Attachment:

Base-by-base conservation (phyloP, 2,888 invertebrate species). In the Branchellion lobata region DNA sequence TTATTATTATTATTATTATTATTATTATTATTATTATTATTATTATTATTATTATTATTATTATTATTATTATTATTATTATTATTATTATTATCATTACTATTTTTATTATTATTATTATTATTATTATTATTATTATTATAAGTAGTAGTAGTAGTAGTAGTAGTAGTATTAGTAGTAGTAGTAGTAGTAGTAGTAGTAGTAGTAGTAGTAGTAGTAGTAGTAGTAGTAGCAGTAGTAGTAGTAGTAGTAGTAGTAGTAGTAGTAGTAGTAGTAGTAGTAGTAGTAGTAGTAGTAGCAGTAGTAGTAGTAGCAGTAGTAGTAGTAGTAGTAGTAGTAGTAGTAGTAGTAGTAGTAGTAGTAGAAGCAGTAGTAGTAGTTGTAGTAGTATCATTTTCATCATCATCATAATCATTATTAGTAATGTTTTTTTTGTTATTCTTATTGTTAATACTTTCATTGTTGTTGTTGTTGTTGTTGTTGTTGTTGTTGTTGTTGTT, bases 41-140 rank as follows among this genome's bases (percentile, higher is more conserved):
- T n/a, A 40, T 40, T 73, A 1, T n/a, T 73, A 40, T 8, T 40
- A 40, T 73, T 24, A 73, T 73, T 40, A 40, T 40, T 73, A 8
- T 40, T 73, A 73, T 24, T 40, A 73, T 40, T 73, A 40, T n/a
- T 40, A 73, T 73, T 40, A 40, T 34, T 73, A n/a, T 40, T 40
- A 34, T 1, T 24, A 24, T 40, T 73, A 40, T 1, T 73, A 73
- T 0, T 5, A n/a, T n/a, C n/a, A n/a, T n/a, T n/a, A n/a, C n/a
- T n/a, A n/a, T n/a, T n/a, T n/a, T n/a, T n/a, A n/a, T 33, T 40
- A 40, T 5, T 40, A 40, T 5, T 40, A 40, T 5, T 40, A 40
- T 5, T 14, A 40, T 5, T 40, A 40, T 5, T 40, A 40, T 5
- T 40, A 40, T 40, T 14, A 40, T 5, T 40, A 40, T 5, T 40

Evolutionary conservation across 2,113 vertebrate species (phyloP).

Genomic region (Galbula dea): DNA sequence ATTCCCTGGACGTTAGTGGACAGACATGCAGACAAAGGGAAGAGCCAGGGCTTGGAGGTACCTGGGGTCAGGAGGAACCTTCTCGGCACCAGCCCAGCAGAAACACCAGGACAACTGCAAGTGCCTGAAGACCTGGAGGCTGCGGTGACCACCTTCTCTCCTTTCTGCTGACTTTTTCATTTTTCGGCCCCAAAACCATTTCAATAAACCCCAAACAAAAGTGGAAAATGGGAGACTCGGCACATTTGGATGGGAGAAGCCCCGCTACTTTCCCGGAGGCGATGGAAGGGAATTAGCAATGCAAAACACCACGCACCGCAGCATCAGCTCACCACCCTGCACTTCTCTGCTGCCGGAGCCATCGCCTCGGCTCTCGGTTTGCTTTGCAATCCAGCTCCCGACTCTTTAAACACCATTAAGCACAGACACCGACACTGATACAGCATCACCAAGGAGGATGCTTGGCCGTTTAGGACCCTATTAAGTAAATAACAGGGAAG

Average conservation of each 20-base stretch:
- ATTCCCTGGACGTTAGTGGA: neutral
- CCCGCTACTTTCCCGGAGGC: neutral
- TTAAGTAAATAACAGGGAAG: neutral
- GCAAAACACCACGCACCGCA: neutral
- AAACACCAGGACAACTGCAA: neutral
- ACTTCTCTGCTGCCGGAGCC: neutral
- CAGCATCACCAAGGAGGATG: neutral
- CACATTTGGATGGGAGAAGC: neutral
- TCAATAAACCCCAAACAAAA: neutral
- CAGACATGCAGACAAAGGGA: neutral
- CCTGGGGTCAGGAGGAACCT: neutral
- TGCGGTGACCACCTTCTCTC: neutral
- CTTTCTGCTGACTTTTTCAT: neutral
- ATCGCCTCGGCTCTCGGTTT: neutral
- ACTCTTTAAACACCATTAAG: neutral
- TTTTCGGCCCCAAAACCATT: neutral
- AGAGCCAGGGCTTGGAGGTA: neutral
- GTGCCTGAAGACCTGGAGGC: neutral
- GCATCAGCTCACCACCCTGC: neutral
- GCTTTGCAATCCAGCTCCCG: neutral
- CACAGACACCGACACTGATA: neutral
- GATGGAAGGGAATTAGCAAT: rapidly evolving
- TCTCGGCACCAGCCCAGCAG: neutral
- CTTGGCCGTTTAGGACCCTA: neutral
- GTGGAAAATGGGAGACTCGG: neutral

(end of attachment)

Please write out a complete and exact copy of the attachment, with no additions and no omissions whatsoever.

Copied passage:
Base-by-base conservation (phyloP, 2,888 invertebrate species). In the Branchellion lobata region DNA sequence TTATTATTATTATTATTATTATTATTATTATTATTATTATTATTATTATTATTATTATTATTATTATTATTATTATTATTATTATTATTATTATCATTACTATTTTTATTATTATTATTATTATTATTATTATTATTATTATAAGTAGTAGTAGTAGTAGTAGTAGTAGTATTAGTAGTAGTAGTAGTAGTAGTAGTAGTAGTAGTAGTAGTAGTAGTAGTAGTAGTAGTAGCAGTAGTAGTAGTAGTAGTAGTAGTAGTAGTAGTAGTAGTAGTAGTAGTAGTAGTAGTAGTAGTAGCAGTAGTAGTAGTAGCAGTAGTAGTAGTAGTAGTAGTAGTAGTAGTAGTAGTAGTAGTAGTAGTAGAAGCAGTAGTAGTAGTTGTAGTAGTATCATTTTCATCATCATCATAATCATTATTAGTAATGTTTTTTTTGTTATTCTTATTGTTAATACTTTCATTGTTGTTGTTGTTGTTGTTGTTGTTGTTGTTGTTGTTGTT, bases 41-140 rank as follows among this genome's bases (percentile, higher is more conserved):
- T n/a, A 40, T 40, T 73, A 1, T n/a, T 73, A 40, T 8, T 40
- A 40, T 73, T 24, A 73, T 73, T 40, A 40, T 40, T 73, A 8
- T 40, T 73, A 73, T 24, T 40, A 73, T 40, T 73, A 40, T n/a
- T 40, A 73, T 73, T 40, A 40, T 34, T 73, A n/a, T 40, T 40
- A 34, T 1, T 24, A 24, T 40, T 73, A 40, T 1, T 73, A 73
- T 0, T 5, A n/a, T n/a, C n/a, A n/a, T n/a, T n/a, A n/a, C n/a
- T n/a, A n/a, T n/a, T n/a, T n/a, T n/a, T n/a, A n/a, T 33, T 40
- A 40, T 5, T 40, A 40, T 5, T 40, A 40, T 5, T 40, A 40
- T 5, T 14, A 40, T 5, T 40, A 40, T 5, T 40, A 40, T 5
- T 40, A 40, T 40, T 14, A 40, T 5, T 40, A 40, T 5, T 40

Evolutionary conservation across 2,113 vertebrate species (phyloP).

Genomic region (Galbula dea): DNA sequence ATTCCCTGGACGTTAGTGGACAGACATGCAGACAAAGGGAAGAGCCAGGGCTTGGAGGTACCTGGGGTCAGGAGGAACCTTCTCGGCACCAGCCCAGCAGAAACACCAGGACAACTGCAAGTGCCTGAAGACCTGGAGGCTGCGGTGACCACCTTCTCTCCTTTCTGCTGACTTTTTCATTTTTCGGCCCCAAAACCATTTCAATAAACCCCAAACAAAAGTGGAAAATGGGAGACTCGGCACATTTGGATGGGAGAAGCCCCGCTACTTTCCCGGAGGCGATGGAAGGGAATTAGCAATGCAAAACACCACGCACCGCAGCATCAGCTCACCACCCTGCACTTCTCTGCTGCCGGAGCCATCGCCTCGGCTCTCGGTTTGCTTTGCAATCCAGCTCCCGACTCTTTAAACACCATTAAGCACAGACACCGACACTGATACAGCATCACCAAGGAGGATGCTTGGCCGTTTAGGACCCTATTAAGTAAATAACAGGGAAG

Average conservation of each 20-base stretch:
- ATTCCCTGGACGTTAGTGGA: neutral
- CCCGCTACTTTCCCGGAGGC: neutral
- TTAAGTAAATAACAGGGAAG: neutral
- GCAAAACACCACGCACCGCA: neutral
- AAACACCAGGACAACTGCAA: neutral
- ACTTCTCTGCTGCCGGAGCC: neutral
- CAGCATCACCAAGGAGGATG: neutral
- CACATTTGGATGGGAGAAGC: neutral
- TCAATAAACCCCAAACAAAA: neutral
- CAGACATGCAGACAAAGGGA: neutral
- CCTGGGGTCAGGAGGAACCT: neutral
- TGCGGTGACCACCTTCTCTC: neutral
- CTTTCTGCTGACTTTTTCAT: neutral
- ATCGCCTCGGCTCTCGGTTT: neutral
- ACTCTTTAAACACCATTAAG: neutral
- TTTTCGGCCCCAAAACCATT: neutral
- AGAGCCAGGGCTTGGAGGTA: neutral
- GTGCCTGAAGACCTGGAGGC: neutral
- GCATCAGCTCACCACCCTGC: neutral
- GCTTTGCAATCCAGCTCCCG: neutral
- CACAGACACCGACACTGATA: neutral
- GATGGAAGGGAATTAGCAAT: rapidly evolving
- TCTCGGCACCAGCCCAGCAG: neutral
- CTTGGCCGTTTAGGACCCTA: neutral
- GTGGAAAATGGGAGACTCGG: neutral